Cohesion and Craziness. Intervals aside, who really wants to ride a 4-5 hour ride by themselves? I know I am quite entertaining to myself, but that wears off eventually. I soon discover that I would rather not be alone in my thoughts day in and day out. That just gets me in trouble. Cohesive company can be priceless, and a solid training partner needs to be just a little bit as crazy as you are. Ride out to the Pt. Reyes Lighthouse? Why not. What happens if we take a right to Fort Jenner? Let's find out. You are cohesive in your purpose, and you both border on extreme. We are all cyclists and all a little crazy, but the common theme is a curious mind.
Politically Correct Phrasing. A good training partner employs politically correct phrasing, and they will not state that they "dropped" you; however, they may refer to it as "that time that I rode ahead of you…and then had to wait…" You didn't get dropped. You let them ride up the road. They know they dropped you. You know they dropped you. But for your confidence and delicate self-esteem, they use politically correct phrasing of the event just to ensure you don't become a puddle of sweat and tears into the asphalt after a rough day. We all have bad days, no sense in exploiting that. Does this make me sensitive? Just human. Training partners can bolster each other's confidence and that is important. That being said, I will win and I will drop from time to time.
Challenge. I need to be challenged. A training partner knows when to push you past your limits, and they know when to back it off. There is a time to leave me alone in my misery, and there is a time I need to be babysat. It is a fine balance. It is a team effort at times, and a solo mission at others. Sometimes their fitness is so beyond yours all you can do is hang on for dear life, and other days, you are the stronger rider. They challenge you. You challenge them. It simply works. Challenge me.
Patience. Although these training partner requirements may sound too difficult for the faint of heart, there is sensitivity and patience to each other that is a pivotal for a good training partner. No one is perfect. I might forget a glove or two. I might not want to change my flat. I might complain about the weather, my sore legs, or the impending hill. Be patient with each other. There are more important things than riding a silly bike, but we are out there together with a similar goal and determination. Be patient and understanding in your moments of suffering and weakness.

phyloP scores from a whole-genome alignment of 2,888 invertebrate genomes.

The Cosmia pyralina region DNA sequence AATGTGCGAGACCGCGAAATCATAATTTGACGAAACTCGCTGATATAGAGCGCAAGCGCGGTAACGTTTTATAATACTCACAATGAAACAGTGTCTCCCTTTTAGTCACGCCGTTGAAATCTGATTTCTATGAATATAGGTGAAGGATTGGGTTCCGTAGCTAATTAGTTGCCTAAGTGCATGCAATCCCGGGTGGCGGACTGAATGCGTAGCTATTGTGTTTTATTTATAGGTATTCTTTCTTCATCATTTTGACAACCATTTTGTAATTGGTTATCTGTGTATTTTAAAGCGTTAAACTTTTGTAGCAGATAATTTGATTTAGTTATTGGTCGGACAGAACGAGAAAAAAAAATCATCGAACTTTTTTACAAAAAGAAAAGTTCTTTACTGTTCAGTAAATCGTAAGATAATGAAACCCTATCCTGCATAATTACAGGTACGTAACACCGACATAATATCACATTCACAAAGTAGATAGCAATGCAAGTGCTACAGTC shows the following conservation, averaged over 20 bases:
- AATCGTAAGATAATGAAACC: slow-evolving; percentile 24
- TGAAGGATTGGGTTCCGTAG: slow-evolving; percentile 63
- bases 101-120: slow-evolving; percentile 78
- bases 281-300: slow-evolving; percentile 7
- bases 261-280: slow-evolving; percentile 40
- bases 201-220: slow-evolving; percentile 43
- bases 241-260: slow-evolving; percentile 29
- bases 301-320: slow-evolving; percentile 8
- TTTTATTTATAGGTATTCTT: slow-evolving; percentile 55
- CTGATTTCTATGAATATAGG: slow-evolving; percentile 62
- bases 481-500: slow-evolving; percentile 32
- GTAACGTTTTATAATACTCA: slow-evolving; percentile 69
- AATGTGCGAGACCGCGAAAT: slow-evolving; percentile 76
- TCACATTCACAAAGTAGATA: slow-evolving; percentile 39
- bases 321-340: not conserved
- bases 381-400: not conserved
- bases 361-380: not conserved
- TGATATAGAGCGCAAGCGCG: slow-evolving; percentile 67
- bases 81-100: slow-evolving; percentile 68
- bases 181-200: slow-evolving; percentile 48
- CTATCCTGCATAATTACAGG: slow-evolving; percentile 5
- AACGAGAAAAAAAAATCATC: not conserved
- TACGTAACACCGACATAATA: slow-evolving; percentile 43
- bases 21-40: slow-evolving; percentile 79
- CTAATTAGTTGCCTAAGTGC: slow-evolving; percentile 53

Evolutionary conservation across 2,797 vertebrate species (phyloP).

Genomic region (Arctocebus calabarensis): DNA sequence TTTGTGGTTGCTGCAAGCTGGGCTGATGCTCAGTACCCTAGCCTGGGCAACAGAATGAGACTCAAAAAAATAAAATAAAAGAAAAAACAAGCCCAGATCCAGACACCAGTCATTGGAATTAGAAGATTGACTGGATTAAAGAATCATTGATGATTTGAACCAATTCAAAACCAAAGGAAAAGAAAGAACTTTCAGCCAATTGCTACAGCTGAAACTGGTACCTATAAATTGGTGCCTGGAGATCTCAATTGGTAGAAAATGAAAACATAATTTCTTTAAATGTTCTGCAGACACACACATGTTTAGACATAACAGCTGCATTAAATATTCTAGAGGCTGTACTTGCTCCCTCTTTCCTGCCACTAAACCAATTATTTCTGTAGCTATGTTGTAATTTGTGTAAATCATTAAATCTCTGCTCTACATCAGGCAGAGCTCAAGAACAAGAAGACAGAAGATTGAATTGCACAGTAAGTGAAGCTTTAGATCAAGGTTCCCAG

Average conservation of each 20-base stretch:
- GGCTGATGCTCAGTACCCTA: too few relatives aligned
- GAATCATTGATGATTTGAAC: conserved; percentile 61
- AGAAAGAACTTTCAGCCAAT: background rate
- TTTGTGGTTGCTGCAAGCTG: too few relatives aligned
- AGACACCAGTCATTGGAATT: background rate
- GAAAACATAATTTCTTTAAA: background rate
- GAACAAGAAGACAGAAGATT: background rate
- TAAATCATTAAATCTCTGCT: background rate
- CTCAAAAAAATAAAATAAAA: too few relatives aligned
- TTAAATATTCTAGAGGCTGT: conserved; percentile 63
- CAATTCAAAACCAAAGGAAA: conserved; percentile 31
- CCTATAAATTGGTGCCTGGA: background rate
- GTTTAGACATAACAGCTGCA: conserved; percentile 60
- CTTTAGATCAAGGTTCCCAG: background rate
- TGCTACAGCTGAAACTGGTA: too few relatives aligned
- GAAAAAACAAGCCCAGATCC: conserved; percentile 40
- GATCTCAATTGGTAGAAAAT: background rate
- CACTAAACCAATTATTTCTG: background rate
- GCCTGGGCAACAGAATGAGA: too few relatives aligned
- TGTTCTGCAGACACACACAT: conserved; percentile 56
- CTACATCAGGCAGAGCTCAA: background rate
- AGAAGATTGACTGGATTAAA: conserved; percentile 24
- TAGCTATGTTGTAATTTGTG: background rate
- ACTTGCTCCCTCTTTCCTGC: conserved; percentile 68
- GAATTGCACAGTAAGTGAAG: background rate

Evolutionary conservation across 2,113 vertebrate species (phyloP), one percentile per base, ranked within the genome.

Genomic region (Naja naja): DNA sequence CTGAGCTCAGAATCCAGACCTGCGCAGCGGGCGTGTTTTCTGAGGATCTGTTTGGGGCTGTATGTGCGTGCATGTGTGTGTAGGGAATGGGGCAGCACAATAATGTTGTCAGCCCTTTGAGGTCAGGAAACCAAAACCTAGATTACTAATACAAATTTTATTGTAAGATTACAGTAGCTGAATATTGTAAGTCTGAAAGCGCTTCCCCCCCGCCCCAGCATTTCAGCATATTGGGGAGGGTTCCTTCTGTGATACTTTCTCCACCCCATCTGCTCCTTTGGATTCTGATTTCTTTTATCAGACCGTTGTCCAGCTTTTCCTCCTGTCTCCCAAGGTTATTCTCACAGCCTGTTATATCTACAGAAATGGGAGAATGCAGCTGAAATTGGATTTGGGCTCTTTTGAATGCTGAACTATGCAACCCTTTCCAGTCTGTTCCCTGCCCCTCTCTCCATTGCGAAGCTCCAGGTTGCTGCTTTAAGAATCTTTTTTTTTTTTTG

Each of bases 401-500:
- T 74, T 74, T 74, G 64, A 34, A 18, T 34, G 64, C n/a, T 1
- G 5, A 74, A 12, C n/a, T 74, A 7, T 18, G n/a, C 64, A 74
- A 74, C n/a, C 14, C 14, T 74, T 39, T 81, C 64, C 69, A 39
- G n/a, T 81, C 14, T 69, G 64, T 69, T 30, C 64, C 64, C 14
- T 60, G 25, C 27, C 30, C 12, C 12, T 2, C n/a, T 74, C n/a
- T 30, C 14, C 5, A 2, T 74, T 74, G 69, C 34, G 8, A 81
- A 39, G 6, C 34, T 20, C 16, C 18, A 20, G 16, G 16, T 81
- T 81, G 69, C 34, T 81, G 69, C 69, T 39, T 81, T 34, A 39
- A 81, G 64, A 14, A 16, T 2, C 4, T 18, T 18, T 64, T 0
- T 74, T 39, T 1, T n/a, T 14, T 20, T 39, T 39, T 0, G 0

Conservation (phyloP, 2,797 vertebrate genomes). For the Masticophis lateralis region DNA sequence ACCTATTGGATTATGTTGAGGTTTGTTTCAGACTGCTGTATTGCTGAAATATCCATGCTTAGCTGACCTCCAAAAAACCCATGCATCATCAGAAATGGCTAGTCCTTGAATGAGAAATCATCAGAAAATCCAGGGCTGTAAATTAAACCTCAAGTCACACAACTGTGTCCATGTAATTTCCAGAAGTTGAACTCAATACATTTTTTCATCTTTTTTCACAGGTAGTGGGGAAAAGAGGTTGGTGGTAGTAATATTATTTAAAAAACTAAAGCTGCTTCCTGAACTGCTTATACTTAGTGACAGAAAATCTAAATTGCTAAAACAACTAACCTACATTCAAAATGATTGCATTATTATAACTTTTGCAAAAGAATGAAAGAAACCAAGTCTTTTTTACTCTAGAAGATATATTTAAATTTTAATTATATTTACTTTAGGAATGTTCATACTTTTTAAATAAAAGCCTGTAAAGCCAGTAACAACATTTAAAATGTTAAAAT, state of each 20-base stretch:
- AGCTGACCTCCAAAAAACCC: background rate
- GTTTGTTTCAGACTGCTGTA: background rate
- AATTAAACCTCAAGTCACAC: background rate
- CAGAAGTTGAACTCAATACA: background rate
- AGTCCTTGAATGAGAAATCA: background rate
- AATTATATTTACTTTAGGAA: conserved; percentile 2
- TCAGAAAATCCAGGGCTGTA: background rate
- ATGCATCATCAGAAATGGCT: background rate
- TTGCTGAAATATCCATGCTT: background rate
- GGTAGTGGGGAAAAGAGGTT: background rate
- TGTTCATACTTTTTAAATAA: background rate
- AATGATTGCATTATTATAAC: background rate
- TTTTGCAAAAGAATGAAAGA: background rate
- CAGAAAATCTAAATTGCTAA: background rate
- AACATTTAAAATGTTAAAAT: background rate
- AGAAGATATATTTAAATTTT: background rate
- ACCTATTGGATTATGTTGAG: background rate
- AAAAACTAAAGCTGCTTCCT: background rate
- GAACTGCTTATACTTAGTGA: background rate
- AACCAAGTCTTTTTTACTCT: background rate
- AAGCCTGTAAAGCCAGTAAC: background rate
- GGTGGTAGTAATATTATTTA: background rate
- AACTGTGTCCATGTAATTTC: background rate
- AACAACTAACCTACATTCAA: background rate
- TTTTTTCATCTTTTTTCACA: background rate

Timeliness. Promptness and timeliness is extremely important, I like to be on time for my rides. Ok, so I actually show up a little bit too early most of the time. I will be patient, and you will be on time. Sounds like a plan to me. Who is the first one to show up? Oh yeah, that's usually me.
Entertainment. Cracking during a ride is not always because of the physical strain, but can also be because of the mental exhaustion. Tell a good story or a funny anecdote. A tale that has nothing to do about cycling. A story about a scary movie, or your first job as a lifeguard and that one girl… I need entertainment that gets my mind off of the repetitive statement "just keep pedaling, just keep pedaling". I train the majority of the time by myself, but sometimes I need an escape from the norm. I need a good story or laugh. I will reciprocate when the time is right, I promise. Feel free to entertain me.
Just a ride. And like I told Bob Roll on the RoadID, it is just a ride. Nothing more, nothing less. It is just a ride.
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The Exergy/Twenty 12 riders will be contributing on a regular basis to Cyclingnews, although content will have a team emphasis, its my hope to create a hub for women cyclists fun stories, informative articles, health and wellness tips and the occasional peloton gossip column.
The Exergy/Twenty12 team: Kaitlin Antonneau, Kristin Armstrong, Theresa Cliff-Ryan, Jackie Crowell, Andrea Dvorak, Cari Higgins, Kristin McGrath, Greta Neimanas, Jessica Phillips, Coryn Rivera, Lauren Tamayo, Alison Tetrick Starnes and Tayler Wiles. International riders include Canadians Rhae Christie Shaw and Heather Logan-Sprenger along with Switzerland's Pascale Schnider.